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Special Relativity and Reference Frames

  1. Oct 23, 2008 #1
    I am a bit confused about a certain aspect of Special Relativity and I am hoping someone can clear this up for me.

    Let's say we have an event and two observers. Observer A stands a few meters from the event, Observer B is hundreds of thousands of miles from it. Relative to the event and to one another, both observers are at rest. Since light travels at a finite speed, this event will take longer to reach Observer B than it will to reach Observer A. So, in an "absolute" reference frame, the event occurs earlier for Observer A than for Observer B. It seems the way to solve this difference is to require separate frames of reference for each observer. However, I am not certain that I am correct in my thinking here because I know that special relativity concerns moving observers. How do we account for this and am I correct in my thinking that we must assign separate reference frames to each observer even though each is at rest to the other and with respect to the event? Thank you for your help.
  2. jcsd
  3. Oct 23, 2008 #2


    Staff: Mentor

    Hi pjhphysics, welcome to PF

    First, (a very minor mistake) an observer cannot be at rest relative to an event any more than a line can be parallel to a point. Observers are at rest relative to objects or other observers, which means that their worldlines are parallel.

    Now, the main source of your confusion seems to be the very common misunderstanding that relativity somehow deals with optical illusions or effects due to the finite speed of light. This is not the case. The key concepts of relativity (time dilation, length contraction, relativity of simultaneity) are all things that remain after accounting for the travel time of light. So for example, let's say in your example that observer A is 1 light-second away from the event and observer B is 1 light-hour from the event. If the event happens at 1:00:00 then observer A will recieve the light from it at 1:00:01 and observer B will recieve the light at 2:00:00. Observer A will account for the 1 second delay and observer B will account for the 1 hour delay and they will both agree that the event occured at 1:00:00. In other words, both observers are intelligent observers who will account for any delays caused by the finite travel time of light.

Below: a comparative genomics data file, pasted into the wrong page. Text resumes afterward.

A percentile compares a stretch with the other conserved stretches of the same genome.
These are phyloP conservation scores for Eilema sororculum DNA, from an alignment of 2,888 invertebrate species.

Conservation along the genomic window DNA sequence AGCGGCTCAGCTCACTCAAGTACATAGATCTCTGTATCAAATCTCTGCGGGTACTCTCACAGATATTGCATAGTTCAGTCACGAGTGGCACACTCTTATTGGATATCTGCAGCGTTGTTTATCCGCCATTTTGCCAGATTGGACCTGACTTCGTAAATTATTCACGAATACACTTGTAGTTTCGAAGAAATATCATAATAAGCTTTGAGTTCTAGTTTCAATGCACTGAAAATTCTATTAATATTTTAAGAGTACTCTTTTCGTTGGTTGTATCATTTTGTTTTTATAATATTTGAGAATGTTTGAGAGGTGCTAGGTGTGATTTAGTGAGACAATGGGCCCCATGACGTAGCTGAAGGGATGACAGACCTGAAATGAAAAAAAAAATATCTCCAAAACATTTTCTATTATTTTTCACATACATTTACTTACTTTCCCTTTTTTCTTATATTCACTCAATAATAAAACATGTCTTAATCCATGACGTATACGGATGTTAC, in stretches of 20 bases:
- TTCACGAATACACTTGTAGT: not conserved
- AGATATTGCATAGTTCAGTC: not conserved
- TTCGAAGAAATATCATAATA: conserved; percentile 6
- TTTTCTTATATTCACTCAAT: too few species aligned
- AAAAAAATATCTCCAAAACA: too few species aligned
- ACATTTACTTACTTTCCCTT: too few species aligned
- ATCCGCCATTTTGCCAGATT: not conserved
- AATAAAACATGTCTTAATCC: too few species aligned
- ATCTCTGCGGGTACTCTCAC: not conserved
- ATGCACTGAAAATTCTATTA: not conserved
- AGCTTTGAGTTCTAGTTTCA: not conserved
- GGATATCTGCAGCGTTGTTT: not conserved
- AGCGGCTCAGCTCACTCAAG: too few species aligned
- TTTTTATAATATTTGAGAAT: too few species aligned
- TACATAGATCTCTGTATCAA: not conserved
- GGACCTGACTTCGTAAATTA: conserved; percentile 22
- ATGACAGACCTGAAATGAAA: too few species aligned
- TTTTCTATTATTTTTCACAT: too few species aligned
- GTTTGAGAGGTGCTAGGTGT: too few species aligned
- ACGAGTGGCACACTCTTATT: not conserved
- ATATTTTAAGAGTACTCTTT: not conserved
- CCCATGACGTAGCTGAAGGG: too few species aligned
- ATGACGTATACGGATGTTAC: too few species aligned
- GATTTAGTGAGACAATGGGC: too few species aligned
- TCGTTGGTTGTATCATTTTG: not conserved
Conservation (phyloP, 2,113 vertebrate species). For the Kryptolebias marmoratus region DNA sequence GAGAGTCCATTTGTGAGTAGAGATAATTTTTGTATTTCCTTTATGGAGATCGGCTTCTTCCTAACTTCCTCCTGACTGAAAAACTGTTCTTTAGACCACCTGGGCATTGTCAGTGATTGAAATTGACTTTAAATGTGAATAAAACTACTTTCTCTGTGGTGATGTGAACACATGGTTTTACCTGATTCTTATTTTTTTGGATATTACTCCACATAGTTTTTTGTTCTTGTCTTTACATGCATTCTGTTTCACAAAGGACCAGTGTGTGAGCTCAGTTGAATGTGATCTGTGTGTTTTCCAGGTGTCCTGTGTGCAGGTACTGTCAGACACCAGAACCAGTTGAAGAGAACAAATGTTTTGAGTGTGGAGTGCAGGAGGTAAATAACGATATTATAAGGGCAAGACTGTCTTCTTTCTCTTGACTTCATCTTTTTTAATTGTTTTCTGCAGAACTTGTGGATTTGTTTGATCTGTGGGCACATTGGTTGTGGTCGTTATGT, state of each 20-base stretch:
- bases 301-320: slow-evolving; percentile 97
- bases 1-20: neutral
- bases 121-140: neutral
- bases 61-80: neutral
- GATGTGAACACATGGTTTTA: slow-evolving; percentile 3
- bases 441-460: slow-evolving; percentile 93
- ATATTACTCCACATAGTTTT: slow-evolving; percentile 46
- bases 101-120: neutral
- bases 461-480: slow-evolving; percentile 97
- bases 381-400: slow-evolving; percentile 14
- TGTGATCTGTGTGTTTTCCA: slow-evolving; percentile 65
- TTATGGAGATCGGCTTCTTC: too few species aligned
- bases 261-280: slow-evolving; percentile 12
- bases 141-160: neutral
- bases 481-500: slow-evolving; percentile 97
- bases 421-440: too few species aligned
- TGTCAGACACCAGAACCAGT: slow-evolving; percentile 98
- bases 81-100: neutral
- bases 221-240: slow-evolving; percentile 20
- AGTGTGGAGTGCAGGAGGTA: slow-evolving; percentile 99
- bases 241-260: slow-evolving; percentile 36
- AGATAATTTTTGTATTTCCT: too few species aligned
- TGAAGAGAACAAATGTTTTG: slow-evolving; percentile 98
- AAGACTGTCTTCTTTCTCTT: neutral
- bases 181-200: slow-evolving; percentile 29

The bottom line is that all observers who are at rest wrt each other will agree on the timing of events, regardless of where they are located.
  4. Oct 23, 2008 #3
    Thanks for your response.
    I see your point that this is not really an issue of special relativity. For clarity, may I pursue this question a bit further with the understanding that this question is no longer an issue of SR?
    As you say, "all observers who are at rest wrt each other will agree on the timing of events" AFTER compensating for the time delay caused by the speed of light.
    Without that compensation, however, this event would occur at different times for each observer. Therefore, we may say that in order for these events to occur simultaneously for each observer, we must take their position with respect to the event into account, if only for the purpose of compensating the disparity. That is, their position relative to the event (though static) must be considered...
    I've tried to reiterate what you said just to be certain my understanding is correct.
    Again, thanks for your help.
  5. Oct 23, 2008 #4


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    You actually have to specify in what frame the distance is "a few meters" for this part of the sentence to make sense, but ok, let's just say that this is true in some frame, and that we're describing everything in that frame.

    An event is a point in spacetime, so "at rest relative to the event" doesn't make sense. But let's say that we're talking about the event where a light bulb is switched on, and interpret your assumption as: "Both observers and the light bulb are at rest in the frame we mentioned earlier".

    This is true in the frame mentioned earlier, but if A, B and the bulb aren't on a straight line in that frame, there might be other frames in which it isn't true.

    You're saying that "In frame C, the event has a lower time coordinate in frame A than in frame B". That doesn't make sense.

    If we disregard the first part of the sentence and just consider the statement to be that the event has a lower time coordinate in frame A than in frame B, it's just wrong. Both observers can compensate for the travel time of light, so why wouldn't they? If the don't, they would have to assign the same time coordinate to the event where the light was emitted and and the event where it was observed. That would make the speed of light = "spatial distance between the events" / zero = undefined.